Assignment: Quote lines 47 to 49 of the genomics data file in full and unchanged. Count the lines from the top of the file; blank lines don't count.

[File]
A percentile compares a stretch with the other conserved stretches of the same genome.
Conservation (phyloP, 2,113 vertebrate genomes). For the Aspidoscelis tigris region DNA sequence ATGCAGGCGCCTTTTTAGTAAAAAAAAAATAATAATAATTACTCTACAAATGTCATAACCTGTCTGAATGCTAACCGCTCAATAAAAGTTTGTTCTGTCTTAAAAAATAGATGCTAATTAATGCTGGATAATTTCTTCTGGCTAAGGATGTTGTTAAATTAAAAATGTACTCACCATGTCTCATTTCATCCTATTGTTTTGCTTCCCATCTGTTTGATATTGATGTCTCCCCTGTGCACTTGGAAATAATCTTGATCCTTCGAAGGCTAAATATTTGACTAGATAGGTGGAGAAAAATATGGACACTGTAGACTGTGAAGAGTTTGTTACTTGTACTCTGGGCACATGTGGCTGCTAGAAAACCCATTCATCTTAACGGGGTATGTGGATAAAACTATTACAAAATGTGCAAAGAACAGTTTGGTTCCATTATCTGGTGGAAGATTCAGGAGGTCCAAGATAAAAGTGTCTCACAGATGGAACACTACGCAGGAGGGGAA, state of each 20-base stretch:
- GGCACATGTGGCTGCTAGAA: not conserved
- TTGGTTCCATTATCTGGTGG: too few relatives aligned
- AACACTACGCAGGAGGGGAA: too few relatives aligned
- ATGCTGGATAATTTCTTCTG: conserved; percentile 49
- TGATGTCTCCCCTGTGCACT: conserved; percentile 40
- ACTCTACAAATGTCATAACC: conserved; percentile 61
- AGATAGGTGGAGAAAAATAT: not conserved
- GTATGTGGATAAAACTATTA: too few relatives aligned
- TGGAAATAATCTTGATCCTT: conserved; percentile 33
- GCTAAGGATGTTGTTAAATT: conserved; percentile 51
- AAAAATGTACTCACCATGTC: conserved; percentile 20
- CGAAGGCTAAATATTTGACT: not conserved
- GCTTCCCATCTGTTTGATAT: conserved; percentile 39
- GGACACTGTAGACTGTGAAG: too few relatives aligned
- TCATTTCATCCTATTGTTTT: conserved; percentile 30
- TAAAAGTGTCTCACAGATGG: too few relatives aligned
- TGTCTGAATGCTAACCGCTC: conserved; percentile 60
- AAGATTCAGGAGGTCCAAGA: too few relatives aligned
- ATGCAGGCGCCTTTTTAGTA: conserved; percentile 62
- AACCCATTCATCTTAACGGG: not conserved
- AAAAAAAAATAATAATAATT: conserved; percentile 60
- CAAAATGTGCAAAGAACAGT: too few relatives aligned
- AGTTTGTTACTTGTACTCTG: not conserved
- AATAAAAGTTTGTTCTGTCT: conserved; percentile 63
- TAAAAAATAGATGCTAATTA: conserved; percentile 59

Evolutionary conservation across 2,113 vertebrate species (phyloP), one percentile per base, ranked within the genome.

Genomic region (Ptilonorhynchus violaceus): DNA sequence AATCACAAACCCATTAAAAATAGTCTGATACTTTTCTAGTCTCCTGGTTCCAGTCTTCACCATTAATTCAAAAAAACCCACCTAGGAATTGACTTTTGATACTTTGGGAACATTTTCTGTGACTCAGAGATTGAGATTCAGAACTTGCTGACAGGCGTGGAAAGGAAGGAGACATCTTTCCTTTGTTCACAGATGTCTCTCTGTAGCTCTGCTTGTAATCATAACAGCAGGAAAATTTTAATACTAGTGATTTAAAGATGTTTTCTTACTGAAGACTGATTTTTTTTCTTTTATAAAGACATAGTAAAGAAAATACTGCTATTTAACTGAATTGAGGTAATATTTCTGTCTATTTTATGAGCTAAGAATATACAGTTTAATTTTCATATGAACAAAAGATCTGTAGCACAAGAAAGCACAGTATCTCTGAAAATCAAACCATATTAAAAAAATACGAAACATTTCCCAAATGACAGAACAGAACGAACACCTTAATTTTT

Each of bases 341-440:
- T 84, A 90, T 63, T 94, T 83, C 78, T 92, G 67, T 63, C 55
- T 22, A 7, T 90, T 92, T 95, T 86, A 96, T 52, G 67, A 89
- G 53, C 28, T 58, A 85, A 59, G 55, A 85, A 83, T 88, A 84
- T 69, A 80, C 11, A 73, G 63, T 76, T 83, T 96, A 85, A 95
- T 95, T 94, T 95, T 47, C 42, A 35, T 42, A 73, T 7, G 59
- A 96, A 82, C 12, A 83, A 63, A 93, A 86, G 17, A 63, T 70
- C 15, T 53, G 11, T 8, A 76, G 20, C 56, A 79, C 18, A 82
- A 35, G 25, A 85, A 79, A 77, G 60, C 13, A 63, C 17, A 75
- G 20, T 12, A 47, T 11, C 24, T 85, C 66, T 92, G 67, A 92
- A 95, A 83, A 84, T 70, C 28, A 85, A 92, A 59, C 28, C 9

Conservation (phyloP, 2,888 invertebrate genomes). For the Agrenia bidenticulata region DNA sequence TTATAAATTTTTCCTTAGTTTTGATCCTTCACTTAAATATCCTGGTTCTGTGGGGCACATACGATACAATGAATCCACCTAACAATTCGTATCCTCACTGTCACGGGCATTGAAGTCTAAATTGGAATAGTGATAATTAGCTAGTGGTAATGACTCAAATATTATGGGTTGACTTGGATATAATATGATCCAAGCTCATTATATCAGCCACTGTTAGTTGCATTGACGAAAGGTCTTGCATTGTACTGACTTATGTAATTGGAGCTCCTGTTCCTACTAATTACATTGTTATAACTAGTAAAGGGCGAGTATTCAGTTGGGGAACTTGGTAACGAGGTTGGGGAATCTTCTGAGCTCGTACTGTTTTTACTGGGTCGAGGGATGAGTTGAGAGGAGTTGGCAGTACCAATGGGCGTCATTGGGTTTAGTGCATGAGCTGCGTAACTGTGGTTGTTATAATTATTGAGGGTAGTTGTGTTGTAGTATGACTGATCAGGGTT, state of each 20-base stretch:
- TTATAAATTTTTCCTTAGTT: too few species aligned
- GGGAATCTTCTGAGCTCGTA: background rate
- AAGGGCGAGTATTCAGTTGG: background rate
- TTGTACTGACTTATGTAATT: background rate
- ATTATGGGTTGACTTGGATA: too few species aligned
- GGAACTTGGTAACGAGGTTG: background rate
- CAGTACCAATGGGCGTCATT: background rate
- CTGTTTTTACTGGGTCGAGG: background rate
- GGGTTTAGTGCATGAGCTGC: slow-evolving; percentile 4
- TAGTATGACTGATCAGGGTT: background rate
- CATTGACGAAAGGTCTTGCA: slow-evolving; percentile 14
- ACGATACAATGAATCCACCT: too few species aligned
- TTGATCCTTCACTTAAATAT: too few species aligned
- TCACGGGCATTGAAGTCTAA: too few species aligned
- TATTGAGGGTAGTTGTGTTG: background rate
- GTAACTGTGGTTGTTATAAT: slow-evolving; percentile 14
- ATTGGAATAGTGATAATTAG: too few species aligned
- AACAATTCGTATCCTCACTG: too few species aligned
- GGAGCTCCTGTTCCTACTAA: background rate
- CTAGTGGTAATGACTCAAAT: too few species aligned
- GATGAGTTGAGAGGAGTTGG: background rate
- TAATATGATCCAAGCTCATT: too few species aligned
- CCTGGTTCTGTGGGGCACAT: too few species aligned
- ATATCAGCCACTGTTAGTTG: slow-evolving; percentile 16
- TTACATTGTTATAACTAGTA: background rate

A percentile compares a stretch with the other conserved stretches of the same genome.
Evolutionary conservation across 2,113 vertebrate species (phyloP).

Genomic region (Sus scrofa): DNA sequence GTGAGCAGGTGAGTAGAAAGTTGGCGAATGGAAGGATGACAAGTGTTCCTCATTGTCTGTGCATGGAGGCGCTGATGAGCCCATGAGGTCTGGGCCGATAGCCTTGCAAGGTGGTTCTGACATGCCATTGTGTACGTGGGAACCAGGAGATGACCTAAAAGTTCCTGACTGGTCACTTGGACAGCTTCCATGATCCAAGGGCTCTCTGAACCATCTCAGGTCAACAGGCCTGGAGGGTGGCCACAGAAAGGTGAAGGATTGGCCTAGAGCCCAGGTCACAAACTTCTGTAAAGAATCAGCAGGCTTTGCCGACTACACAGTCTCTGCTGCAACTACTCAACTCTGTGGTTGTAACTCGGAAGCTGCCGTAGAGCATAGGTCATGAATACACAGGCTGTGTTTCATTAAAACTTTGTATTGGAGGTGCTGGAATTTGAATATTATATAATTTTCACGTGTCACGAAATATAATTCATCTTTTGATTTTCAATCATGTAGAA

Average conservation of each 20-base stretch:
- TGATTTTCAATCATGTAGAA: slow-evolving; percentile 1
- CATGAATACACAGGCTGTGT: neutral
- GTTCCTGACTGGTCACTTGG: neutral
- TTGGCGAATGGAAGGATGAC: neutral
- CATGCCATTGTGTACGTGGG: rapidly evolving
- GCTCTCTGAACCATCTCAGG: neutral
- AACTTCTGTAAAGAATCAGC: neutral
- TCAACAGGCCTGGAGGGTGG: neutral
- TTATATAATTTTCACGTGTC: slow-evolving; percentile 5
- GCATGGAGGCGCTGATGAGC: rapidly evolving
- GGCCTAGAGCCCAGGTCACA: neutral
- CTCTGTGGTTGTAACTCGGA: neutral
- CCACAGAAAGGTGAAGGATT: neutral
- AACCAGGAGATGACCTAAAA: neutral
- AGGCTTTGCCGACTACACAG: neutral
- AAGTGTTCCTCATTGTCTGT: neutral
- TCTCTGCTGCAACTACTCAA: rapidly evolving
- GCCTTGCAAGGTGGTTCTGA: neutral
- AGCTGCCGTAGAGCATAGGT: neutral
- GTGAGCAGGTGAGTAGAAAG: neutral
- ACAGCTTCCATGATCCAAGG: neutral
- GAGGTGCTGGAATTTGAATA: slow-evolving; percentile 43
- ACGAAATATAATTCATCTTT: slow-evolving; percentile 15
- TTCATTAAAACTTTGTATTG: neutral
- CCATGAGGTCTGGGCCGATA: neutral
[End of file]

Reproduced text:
- GGAACTTGGTAACGAGGTTG: background rate
- CAGTACCAATGGGCGTCATT: background rate
- CTGTTTTTACTGGGTCGAGG: background rate